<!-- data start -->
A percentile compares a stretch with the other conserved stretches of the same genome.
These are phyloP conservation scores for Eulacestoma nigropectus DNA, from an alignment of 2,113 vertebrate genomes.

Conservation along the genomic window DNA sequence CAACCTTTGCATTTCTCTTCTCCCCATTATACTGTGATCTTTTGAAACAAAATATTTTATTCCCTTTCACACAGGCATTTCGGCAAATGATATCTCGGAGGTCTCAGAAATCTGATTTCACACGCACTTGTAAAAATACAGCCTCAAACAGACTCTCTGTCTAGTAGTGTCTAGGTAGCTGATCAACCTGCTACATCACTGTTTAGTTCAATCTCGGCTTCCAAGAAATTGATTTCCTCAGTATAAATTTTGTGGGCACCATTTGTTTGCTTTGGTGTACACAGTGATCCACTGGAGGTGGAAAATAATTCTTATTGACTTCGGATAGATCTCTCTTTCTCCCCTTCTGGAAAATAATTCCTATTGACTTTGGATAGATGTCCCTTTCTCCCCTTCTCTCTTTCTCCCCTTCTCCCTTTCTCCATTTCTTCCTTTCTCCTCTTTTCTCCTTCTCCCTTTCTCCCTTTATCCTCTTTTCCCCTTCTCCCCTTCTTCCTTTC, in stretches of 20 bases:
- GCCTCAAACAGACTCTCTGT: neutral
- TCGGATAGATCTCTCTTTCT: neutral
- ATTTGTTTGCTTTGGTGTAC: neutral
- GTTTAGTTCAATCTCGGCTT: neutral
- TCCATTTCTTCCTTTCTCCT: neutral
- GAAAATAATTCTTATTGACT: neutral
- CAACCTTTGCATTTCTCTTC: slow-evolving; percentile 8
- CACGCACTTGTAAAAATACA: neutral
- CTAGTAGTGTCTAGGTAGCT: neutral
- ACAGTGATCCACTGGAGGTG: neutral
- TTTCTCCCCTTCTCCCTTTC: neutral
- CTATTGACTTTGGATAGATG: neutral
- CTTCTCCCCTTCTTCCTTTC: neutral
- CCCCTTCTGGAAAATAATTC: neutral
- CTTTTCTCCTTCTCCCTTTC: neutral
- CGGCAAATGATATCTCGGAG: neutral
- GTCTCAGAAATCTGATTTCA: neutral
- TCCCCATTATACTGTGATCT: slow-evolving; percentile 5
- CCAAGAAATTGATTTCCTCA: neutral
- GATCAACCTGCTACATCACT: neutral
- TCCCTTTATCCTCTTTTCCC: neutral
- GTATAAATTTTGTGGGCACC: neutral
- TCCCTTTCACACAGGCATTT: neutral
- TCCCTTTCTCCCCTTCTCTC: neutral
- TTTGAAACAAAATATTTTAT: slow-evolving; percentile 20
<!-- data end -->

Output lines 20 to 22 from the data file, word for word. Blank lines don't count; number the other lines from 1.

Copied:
- GTCTCAGAAATCTGATTTCA: neutral
- TCCCCATTATACTGTGATCT: slow-evolving; percentile 5
- CCAAGAAATTGATTTCCTCA: neutral